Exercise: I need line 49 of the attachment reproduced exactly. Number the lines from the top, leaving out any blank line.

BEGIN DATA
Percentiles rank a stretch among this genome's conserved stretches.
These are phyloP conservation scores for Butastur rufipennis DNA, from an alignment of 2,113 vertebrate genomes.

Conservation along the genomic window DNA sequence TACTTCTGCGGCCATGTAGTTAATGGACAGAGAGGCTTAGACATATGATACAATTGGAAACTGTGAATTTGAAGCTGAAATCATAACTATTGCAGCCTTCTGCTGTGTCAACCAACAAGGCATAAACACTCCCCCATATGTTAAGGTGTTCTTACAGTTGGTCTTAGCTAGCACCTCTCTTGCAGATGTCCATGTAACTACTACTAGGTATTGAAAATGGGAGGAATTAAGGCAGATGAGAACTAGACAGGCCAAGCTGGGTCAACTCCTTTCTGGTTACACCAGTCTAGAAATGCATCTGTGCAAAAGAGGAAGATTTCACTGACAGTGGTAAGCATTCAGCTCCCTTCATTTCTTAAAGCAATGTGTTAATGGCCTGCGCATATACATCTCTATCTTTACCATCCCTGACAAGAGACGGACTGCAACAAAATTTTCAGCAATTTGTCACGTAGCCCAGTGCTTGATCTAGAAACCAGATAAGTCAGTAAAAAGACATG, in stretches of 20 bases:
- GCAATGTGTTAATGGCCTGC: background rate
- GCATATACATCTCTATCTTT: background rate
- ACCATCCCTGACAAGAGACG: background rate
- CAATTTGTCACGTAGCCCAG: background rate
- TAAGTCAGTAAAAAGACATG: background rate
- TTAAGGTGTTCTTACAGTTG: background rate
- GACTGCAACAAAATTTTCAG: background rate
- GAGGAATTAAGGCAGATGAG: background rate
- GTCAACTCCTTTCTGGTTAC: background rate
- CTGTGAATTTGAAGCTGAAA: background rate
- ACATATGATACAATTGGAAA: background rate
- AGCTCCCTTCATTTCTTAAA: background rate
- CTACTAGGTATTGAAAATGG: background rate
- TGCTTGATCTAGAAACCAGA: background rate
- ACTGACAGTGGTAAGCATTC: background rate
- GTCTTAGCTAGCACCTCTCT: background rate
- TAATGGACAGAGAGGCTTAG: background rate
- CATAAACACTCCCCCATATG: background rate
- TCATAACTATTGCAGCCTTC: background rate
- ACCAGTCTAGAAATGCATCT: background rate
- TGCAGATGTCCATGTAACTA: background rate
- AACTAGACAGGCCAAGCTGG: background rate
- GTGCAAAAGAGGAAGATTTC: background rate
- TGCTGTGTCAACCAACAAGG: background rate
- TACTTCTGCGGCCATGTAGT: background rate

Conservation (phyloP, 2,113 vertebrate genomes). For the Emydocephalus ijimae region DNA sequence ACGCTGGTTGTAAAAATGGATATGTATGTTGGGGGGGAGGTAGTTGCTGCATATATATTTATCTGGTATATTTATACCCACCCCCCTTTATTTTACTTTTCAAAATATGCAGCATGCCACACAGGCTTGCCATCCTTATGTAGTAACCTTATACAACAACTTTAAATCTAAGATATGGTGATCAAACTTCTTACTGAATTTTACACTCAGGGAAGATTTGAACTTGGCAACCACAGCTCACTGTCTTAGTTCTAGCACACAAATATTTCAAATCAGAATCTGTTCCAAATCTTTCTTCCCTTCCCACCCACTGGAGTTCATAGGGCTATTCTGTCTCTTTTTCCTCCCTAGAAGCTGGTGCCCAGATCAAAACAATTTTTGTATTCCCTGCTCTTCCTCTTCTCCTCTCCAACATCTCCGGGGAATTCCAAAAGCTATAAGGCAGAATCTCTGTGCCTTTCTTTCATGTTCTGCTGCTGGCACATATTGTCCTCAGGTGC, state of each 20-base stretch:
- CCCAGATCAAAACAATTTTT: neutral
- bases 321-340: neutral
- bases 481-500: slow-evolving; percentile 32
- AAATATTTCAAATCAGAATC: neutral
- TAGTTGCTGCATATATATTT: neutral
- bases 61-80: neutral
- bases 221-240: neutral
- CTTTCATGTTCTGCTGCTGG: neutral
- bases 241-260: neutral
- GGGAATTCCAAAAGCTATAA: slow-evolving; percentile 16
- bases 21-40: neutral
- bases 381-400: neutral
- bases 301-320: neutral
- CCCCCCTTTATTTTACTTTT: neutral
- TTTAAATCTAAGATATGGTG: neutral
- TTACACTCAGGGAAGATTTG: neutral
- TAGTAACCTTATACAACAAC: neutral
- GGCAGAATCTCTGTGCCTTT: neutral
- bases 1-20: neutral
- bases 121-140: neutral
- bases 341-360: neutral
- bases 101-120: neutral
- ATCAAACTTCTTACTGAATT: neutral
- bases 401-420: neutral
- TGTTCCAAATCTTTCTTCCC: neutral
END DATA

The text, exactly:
- bases 121-140: neutral